I often hear Pub Battles criticized as too simple by folks who are used to battalion and regimental combat simulations. Pub Battles is an excellent Army and Corps level command simulation.
Some will look at a single block, with it’s fresh and spent sides, and imagine there is a whole lot more to a division in combat than just those two levels (three, if you count eliminated). I will argue that is a case of looking to closely at the trees to see the forest.
Let us look at how detailed Pub Battles treats a Corps in combat. Rather than simply a single Corps chit with twelve hit points, it has four blocks with three hit points each. Three of those hit points might be mounted dragoons, and three of those hit points might be elite grenadiers.
Additionally, each of those “packets” of three hit points have the possibility of recovering a hit point by rallying.
Further, rather than being constrained to a single square counter with a zone of control, these Corps can expand and contract as the situation demands (or combat requires).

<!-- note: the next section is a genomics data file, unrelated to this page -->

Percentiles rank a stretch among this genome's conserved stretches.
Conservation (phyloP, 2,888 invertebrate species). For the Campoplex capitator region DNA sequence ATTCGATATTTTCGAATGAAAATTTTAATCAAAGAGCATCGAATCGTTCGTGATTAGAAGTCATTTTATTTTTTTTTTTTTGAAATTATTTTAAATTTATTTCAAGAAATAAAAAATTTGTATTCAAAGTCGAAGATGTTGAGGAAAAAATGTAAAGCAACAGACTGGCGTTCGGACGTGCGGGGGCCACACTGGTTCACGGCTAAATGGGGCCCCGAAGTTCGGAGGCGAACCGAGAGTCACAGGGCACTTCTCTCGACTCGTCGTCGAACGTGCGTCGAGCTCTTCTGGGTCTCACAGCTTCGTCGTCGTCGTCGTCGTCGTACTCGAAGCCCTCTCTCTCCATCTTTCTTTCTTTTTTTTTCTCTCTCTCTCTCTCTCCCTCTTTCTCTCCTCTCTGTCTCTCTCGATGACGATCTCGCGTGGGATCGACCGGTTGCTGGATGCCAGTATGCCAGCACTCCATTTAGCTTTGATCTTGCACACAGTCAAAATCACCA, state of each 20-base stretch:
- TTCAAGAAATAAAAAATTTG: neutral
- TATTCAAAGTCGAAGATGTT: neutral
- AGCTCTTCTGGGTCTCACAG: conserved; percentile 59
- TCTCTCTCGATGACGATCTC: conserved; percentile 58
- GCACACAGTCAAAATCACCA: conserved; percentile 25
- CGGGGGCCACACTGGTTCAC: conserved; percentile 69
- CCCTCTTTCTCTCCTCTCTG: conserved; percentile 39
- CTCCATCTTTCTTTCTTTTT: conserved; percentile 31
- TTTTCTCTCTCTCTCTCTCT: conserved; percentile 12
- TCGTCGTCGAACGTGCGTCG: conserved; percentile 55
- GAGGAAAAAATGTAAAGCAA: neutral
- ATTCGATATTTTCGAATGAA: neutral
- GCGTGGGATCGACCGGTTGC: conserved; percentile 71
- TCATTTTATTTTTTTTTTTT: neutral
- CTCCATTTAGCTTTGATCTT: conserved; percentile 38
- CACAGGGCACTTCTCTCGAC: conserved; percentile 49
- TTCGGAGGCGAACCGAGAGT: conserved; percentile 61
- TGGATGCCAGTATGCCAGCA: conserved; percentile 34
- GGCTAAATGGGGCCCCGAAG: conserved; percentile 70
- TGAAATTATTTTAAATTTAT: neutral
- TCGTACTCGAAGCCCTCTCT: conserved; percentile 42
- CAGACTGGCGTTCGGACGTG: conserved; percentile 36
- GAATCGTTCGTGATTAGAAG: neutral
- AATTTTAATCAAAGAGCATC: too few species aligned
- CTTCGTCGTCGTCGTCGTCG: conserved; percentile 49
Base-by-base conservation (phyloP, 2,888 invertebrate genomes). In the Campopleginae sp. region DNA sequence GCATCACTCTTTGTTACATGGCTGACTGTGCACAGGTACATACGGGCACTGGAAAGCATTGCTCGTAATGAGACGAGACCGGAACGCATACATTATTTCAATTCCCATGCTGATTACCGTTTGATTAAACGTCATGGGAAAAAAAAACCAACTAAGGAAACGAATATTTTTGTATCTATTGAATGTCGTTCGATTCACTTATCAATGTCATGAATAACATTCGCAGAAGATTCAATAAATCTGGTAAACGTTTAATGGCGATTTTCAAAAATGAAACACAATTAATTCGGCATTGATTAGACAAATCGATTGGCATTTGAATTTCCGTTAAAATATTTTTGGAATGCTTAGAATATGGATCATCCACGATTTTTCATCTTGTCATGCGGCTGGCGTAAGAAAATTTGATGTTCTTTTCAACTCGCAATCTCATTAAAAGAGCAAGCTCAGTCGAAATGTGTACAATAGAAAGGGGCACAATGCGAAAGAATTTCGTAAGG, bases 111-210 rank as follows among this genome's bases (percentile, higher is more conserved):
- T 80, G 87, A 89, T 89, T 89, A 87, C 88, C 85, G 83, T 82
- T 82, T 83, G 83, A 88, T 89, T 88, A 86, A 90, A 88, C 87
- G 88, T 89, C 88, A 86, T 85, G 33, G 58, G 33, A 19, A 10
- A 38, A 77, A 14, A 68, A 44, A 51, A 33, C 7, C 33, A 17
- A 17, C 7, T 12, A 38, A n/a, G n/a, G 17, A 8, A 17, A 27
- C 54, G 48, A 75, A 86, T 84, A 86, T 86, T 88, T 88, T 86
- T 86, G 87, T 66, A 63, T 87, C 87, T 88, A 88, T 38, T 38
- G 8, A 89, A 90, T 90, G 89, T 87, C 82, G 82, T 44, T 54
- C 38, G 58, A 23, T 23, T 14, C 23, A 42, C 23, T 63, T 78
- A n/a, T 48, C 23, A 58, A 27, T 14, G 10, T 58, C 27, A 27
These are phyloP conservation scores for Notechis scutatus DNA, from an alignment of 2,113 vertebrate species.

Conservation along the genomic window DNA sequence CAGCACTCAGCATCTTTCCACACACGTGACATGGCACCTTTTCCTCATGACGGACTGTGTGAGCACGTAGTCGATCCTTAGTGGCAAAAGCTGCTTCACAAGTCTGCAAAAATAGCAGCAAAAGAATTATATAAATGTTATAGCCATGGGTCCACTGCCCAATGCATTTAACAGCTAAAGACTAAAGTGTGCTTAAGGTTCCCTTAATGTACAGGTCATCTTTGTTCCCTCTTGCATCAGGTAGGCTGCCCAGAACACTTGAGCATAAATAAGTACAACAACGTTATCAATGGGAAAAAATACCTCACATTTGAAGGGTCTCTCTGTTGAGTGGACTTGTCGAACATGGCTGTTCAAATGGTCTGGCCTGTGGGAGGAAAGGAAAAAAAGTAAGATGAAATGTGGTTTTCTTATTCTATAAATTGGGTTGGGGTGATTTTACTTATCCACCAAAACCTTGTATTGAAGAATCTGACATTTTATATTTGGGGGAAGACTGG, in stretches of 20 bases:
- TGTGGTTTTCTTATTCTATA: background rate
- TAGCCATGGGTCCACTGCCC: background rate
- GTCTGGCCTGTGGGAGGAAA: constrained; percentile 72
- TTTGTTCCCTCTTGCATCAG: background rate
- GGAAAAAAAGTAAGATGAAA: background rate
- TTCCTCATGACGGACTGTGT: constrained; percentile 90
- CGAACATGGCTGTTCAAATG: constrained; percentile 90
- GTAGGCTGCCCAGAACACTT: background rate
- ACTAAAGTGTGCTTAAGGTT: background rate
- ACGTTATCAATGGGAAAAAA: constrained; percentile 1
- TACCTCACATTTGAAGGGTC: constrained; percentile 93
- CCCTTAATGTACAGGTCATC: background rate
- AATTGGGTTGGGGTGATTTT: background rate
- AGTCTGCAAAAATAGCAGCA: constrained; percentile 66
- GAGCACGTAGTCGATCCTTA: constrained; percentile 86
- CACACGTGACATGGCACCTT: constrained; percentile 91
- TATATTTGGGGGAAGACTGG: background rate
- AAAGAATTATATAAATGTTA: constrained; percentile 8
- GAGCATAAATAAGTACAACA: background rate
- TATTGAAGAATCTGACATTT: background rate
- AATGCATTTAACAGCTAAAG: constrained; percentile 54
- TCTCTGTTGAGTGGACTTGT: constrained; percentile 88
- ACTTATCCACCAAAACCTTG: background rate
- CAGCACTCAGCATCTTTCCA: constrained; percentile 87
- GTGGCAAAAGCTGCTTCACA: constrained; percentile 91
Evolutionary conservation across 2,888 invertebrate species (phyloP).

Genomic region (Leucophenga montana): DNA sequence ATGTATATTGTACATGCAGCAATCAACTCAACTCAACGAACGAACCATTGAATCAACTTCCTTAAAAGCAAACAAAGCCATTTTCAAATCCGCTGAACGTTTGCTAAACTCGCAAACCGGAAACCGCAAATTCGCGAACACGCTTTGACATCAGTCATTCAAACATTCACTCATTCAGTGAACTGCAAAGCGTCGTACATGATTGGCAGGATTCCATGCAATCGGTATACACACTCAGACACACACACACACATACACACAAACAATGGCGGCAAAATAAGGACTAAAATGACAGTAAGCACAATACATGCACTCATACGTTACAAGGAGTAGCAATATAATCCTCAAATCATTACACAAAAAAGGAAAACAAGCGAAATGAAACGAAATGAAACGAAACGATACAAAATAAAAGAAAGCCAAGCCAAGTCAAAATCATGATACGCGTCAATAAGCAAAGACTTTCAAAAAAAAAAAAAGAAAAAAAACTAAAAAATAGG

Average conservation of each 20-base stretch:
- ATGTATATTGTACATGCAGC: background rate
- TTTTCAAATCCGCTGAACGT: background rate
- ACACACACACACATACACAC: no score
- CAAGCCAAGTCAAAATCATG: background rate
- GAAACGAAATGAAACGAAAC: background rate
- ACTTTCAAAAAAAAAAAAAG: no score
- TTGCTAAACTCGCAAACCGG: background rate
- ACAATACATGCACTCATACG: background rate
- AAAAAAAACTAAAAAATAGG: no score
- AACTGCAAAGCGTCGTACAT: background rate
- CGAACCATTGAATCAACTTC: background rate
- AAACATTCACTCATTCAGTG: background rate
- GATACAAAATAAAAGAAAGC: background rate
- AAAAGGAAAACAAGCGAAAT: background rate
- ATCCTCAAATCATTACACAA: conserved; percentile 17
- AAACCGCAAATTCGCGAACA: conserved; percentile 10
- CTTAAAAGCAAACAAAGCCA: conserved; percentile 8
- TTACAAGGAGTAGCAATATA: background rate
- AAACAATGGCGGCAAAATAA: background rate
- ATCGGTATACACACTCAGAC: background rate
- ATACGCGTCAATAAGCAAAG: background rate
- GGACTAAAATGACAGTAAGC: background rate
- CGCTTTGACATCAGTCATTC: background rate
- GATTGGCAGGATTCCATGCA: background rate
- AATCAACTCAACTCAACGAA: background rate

Success in Pub Battles requires the player to think in terms of the Army and its component Corps. If you focus on the individual divisions, you’ll be like the army commander who micromanages too much.
A decision was made early on in the development of Pub Battles to use unit (divisional) level names. It adds to the experience and the immersion into the scenario, but it can be mistaken as exactly correlating with the unit’s so named. For instance, at Waterloo some of the Prussian Corps were as much as 50% landwehr. No entire division was, but many were composed of regiments and battalions of these lower grade troops. In Pub Battles this means that in some Corps, half the blocks are militia, which makes the Corps feel and act appropriately, even if the named divisions weren’t strictly landwehr.
Also, Leadership quality in Pub Battles is reflected in troop quality as well as the leadership rating. Troop quality can reflect how much confidence the troops had in their leaders. Elite units in Pub Battles can be counted on to get the job done, they hit harder and last longer. Conversely, militia tend to fall apart faster, you find yourself hoping they can hold. At least some of this rests squarely on the quality of leadership. This is why the best leaders were rewarded with the best troops. No one wasted their best troops on mediocre, leaders!
Pub Battles deserves to be regarded as the Corps level command simulation it is. Seeing it this way will improve your play.